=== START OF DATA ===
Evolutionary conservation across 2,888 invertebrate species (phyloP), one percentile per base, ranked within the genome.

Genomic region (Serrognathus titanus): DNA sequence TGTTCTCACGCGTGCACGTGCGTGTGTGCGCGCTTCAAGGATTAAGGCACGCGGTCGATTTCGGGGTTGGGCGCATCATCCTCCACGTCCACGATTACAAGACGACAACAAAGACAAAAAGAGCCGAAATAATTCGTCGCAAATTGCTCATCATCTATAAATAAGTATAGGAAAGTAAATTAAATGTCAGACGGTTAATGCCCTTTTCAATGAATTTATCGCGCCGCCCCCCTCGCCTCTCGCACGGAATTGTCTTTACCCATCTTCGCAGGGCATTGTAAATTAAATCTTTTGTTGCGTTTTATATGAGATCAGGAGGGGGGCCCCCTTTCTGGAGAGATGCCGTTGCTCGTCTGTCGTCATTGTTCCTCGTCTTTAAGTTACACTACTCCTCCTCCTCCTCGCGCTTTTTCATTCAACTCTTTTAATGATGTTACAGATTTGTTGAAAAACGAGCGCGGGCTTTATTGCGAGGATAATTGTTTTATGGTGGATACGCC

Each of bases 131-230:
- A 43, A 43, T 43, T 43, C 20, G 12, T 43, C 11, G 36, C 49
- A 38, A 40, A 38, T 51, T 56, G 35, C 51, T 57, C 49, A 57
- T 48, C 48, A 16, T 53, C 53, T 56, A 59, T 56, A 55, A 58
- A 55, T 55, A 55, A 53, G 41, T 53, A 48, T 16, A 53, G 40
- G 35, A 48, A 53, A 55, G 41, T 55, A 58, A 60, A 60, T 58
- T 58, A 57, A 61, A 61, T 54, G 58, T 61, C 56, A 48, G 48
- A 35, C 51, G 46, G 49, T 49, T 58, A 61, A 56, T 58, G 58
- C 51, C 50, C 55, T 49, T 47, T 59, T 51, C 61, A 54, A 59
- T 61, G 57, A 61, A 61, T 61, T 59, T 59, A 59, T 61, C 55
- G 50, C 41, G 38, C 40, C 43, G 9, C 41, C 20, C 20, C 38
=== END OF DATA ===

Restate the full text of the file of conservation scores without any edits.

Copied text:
Evolutionary conservation across 2,888 invertebrate species (phyloP), one percentile per base, ranked within the genome.

Genomic region (Serrognathus titanus): DNA sequence TGTTCTCACGCGTGCACGTGCGTGTGTGCGCGCTTCAAGGATTAAGGCACGCGGTCGATTTCGGGGTTGGGCGCATCATCCTCCACGTCCACGATTACAAGACGACAACAAAGACAAAAAGAGCCGAAATAATTCGTCGCAAATTGCTCATCATCTATAAATAAGTATAGGAAAGTAAATTAAATGTCAGACGGTTAATGCCCTTTTCAATGAATTTATCGCGCCGCCCCCCTCGCCTCTCGCACGGAATTGTCTTTACCCATCTTCGCAGGGCATTGTAAATTAAATCTTTTGTTGCGTTTTATATGAGATCAGGAGGGGGGCCCCCTTTCTGGAGAGATGCCGTTGCTCGTCTGTCGTCATTGTTCCTCGTCTTTAAGTTACACTACTCCTCCTCCTCCTCGCGCTTTTTCATTCAACTCTTTTAATGATGTTACAGATTTGTTGAAAAACGAGCGCGGGCTTTATTGCGAGGATAATTGTTTTATGGTGGATACGCC

Each of bases 131-230:
- A 43, A 43, T 43, T 43, C 20, G 12, T 43, C 11, G 36, C 49
- A 38, A 40, A 38, T 51, T 56, G 35, C 51, T 57, C 49, A 57
- T 48, C 48, A 16, T 53, C 53, T 56, A 59, T 56, A 55, A 58
- A 55, T 55, A 55, A 53, G 41, T 53, A 48, T 16, A 53, G 40
- G 35, A 48, A 53, A 55, G 41, T 55, A 58, A 60, A 60, T 58
- T 58, A 57, A 61, A 61, T 54, G 58, T 61, C 56, A 48, G 48
- A 35, C 51, G 46, G 49, T 49, T 58, A 61, A 56, T 58, G 58
- C 51, C 50, C 55, T 49, T 47, T 59, T 51, C 61, A 54, A 59
- T 61, G 57, A 61, A 61, T 61, T 59, T 59, A 59, T 61, C 55
- G 50, C 41, G 38, C 40, C 43, G 9, C 41, C 20, C 20, C 38